Many Alternative Healthcare Practitioners such as a Holistic Chiropractor, Acupuncturist, Homeopath or Naturopath have had great success in treating headaches. Holistic Chiropractors look to understand the cause of your headaches by determining where you have nerve pressure and nerve interference related to the nerves that cause headaches.  Addressing the underlying reason for the nerve pressure (Subluxation) is the specialty of a Chiropractor.  This form of care is the best initial form of treatment and most times, no other treatment is necessary.

Alternative treatment for Migraine Headaches

Many Alternative Healthcare Practitioners such as a Holistic Chiropractor, Acupuncturist, Homeopath or Naturopath have had great success in treating headaches. Holistic Chiropractors look to understand the cause of your headaches by determining where you have nerve pressure and nerve interference related to the nerves that cause headaches.  Addressing the underlying reason for the nerve pressure (Subluxation) is the specialty of a Chiropractor.  This form of care is the best initial form of treatment and most times, no other treatment is necessary.

Working with an Acupuncturist, Homeopath or Naturopath is also warranted before seeking medication from your medical doctor. 

As with all medication, be aware of side-effects and complications associated with taking the medication. 

Alternative treatment for Cluster Headaches

Because cluster headaches can be so painful, you may be tempted to try alternative or complementary therapies to relieve your pain.

A survey of people with cluster headache who tried a number of alternative therapies — including acupuncture, acupressure, therapeutic touch, chiropractic and homeopathy — found these therapies effective.

Some natural medicines may be worth a try. In one study, extract from kudzu, a vine species originally found in Asian countries, was shown to alleviate the intensity, frequency and duration of cluster headache attacks. However, kudzu extract didn't decrease the length of the cluster cycle.

Melatonin also has shown modest effectiveness in treating nighttime attacks.

Coping and support

Living with cluster headache can be very difficult. Cluster headaches can be frightening to you and to your family and friends. The debilitating attacks may seem unbearable.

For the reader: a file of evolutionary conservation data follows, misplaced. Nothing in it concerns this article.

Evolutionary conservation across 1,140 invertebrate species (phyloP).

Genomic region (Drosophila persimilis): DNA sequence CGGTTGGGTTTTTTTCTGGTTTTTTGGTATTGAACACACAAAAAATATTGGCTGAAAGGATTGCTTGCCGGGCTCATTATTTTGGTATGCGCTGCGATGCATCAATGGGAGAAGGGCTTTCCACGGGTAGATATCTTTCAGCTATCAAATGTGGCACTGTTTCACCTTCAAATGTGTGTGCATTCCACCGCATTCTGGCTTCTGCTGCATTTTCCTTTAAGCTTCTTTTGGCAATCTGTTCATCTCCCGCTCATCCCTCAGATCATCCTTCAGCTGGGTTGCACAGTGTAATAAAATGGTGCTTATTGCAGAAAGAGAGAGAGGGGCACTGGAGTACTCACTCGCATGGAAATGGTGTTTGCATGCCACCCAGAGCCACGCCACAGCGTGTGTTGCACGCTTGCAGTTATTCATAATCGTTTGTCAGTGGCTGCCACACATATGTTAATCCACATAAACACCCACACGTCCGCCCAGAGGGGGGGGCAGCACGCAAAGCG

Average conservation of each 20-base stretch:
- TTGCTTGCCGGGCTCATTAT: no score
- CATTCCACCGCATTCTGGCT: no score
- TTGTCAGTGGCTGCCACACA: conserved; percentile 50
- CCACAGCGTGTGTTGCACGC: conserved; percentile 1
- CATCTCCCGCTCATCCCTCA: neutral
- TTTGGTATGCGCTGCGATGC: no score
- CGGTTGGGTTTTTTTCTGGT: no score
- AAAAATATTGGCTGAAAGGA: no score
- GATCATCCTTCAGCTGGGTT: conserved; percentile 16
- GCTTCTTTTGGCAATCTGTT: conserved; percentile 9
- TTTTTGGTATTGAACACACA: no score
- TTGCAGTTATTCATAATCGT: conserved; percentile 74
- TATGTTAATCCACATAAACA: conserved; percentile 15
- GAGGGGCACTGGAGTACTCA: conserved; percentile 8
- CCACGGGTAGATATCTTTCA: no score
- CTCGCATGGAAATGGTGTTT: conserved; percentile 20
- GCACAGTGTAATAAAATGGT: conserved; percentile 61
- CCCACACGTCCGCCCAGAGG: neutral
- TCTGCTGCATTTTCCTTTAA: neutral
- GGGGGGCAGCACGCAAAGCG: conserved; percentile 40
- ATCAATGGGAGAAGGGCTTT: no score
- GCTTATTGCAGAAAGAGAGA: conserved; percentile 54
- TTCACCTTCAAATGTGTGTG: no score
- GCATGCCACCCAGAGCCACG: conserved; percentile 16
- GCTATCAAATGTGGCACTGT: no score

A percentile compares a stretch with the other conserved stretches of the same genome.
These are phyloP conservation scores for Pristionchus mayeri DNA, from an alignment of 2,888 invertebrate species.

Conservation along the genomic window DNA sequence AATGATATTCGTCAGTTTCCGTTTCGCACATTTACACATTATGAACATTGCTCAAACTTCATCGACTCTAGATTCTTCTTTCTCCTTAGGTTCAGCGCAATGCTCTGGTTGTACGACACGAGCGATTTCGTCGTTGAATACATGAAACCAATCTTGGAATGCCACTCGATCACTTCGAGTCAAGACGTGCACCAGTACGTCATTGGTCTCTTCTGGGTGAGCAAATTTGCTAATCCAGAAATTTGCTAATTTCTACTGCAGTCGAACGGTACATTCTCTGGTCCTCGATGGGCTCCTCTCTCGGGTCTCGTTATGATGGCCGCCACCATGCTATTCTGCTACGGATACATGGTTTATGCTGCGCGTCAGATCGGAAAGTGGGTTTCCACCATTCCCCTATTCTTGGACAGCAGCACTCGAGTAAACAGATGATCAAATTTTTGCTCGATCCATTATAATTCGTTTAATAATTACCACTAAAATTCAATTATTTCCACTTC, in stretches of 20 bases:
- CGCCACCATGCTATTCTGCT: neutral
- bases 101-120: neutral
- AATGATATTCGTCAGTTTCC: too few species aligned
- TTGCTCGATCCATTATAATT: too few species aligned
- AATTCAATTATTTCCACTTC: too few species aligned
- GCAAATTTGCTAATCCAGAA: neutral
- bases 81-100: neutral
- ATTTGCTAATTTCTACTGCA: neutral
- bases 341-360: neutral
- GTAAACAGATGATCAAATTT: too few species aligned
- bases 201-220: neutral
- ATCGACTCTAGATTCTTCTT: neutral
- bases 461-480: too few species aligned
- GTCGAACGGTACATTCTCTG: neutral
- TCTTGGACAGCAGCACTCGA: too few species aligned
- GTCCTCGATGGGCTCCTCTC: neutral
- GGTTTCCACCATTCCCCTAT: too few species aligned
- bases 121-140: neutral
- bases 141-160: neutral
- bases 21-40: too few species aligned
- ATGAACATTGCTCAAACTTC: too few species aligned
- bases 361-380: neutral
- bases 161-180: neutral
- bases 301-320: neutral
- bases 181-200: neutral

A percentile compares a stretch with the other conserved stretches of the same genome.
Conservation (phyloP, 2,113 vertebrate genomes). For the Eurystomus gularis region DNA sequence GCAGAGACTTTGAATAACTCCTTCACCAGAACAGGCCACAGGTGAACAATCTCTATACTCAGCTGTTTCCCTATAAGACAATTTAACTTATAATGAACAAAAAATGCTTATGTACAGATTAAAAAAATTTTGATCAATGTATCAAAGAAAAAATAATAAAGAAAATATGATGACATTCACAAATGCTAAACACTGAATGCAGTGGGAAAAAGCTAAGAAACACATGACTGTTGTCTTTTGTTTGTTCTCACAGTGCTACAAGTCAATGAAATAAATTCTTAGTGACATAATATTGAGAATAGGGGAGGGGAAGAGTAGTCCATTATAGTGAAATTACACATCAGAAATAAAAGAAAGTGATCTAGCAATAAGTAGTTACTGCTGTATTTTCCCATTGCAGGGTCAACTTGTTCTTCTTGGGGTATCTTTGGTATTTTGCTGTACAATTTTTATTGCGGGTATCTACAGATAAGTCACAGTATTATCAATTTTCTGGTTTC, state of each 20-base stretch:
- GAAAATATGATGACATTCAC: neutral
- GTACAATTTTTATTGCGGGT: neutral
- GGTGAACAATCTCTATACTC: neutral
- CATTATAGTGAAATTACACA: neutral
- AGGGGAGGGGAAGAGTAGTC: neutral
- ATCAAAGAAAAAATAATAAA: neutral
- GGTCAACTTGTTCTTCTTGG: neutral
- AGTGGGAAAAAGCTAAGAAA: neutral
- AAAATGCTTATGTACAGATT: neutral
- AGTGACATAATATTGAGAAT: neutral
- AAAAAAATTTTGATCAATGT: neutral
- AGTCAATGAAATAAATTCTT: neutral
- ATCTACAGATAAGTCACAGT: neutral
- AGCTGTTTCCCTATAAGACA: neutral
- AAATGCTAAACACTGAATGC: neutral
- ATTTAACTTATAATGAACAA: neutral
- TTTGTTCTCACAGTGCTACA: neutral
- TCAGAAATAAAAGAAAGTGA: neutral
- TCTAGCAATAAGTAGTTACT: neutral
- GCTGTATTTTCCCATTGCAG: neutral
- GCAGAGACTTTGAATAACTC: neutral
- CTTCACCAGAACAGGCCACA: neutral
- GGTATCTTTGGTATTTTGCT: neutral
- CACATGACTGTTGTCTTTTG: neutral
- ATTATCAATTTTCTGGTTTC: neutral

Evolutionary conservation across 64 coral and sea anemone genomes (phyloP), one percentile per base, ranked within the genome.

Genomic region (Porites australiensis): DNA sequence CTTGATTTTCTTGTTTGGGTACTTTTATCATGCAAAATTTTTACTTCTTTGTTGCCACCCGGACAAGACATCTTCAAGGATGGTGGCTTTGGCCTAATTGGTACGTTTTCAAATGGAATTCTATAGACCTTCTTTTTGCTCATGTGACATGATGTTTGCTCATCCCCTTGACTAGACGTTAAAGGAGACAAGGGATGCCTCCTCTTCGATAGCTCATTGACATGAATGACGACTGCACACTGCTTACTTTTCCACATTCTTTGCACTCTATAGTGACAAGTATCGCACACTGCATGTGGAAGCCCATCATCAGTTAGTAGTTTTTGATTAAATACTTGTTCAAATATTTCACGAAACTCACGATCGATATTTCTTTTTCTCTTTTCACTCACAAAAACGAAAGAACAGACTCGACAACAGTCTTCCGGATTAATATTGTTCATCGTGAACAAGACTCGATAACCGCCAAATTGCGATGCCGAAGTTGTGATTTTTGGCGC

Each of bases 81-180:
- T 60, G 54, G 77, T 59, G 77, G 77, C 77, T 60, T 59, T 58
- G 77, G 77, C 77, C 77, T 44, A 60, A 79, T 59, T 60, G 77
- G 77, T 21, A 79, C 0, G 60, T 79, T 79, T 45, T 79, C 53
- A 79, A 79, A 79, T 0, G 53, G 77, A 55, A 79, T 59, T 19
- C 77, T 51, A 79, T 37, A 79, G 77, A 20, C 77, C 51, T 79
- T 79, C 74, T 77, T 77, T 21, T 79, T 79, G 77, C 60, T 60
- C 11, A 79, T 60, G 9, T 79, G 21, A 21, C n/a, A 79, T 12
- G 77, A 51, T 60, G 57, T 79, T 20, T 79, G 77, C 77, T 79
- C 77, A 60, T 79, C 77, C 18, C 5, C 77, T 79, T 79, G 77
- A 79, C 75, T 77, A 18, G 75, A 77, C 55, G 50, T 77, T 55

In addition to the physical symptoms, the chronic pain that often accompanies cluster headache attacks can make you anxious or depressed. Ultimately, it may affect your interaction with friends and family, your productivity at work, and the overall quality of your life.

Talking to a counselor or therapist can help you cope with the effects of cluster headache. Or you may find encouragement and understanding in a headache support group. Although support groups aren't for everyone, they can be good sources of information.

You may also find support groups are a good place for you to share your experiences and hear other group members' experiences. If you're interested, your doctor may be able to recommend a group in your area.

Medicines Two Choices for You

What to discuss with your doctor

Your doctor will likely ask you a number of questions. Being ready to answer them may reserve time to go over any points you want to spend more time on later. Your doctor may ask:

When did you begin experiencing symptoms?

Have your symptoms been continuous or occasional?

Do your symptoms tend to occur at the same time of day? Do they occur during the same season each year?

Does alcohol appear to cause your symptoms?

How severe are your symptoms?

What, if anything, seems to improve your symptoms?

What, if anything, appears to worsen your symptoms?

Prevention and Quick Tips

How Can Tension Headaches be prevented

Working with a Holistic Chiropractor who can address all the underlying causes of your tension headaches is warranted.  Developing a well-rounded, multifaceted approach is the best way to support the person who experiences tension headaches.  Removing any nerve pressure related to the tension headaches is the best form of care to help address the cause of the tension headaches.

How can migraines be prevented?

Working with a Holistic Chiropractor who can address all the underlying causes of your migraine headaches is warranted.  Developing a well-rounded, multifaceted approach is the best way to support the person who experiences migraine headaches.  Removing any nerve pressure related to the migraine headaches is the best form of care to help address the cause of the migraine headaches. 

Identifying and then avoiding migraine triggers should reduce the frequency of your migraine attacks. 

Recalling what was eaten prior to an attack may help you identify chemical triggers and make the necessary dietary changes to avoid these triggers in the future.  

Women who get migraines during their menstrual periods typically find relief during pregnancy and after menopause. Hormonal treatment of migraines has not been satisfactory, however. Generally, becoming aware of the menstrual cycle patterns as they relate to the onset of the headaches can help you take preventive action against the headaches. 

Stress management and coping techniques, along with relaxation training, can help prevent or reduce the severity of the migraine attacks. 

Migraine sufferers also seem to have fewer attacks when they eat on a regular schedule and get adequate rest. 

Regular exercise—in moderation—can also help prevent migraines.

How can cluster headaches be prevented?

Working with a Holistic Chiropractor who can help you understand your triggers and how to release those from your life is important.  Developing a plan for your specific life-style and triggers so you can avoid and overcome them is vital to resolving this uncomfortable and debilitating condition.

In addition, you may help reduce your risk of future attacks by avoiding alcohol and nicotine, which often cause cluster headaches.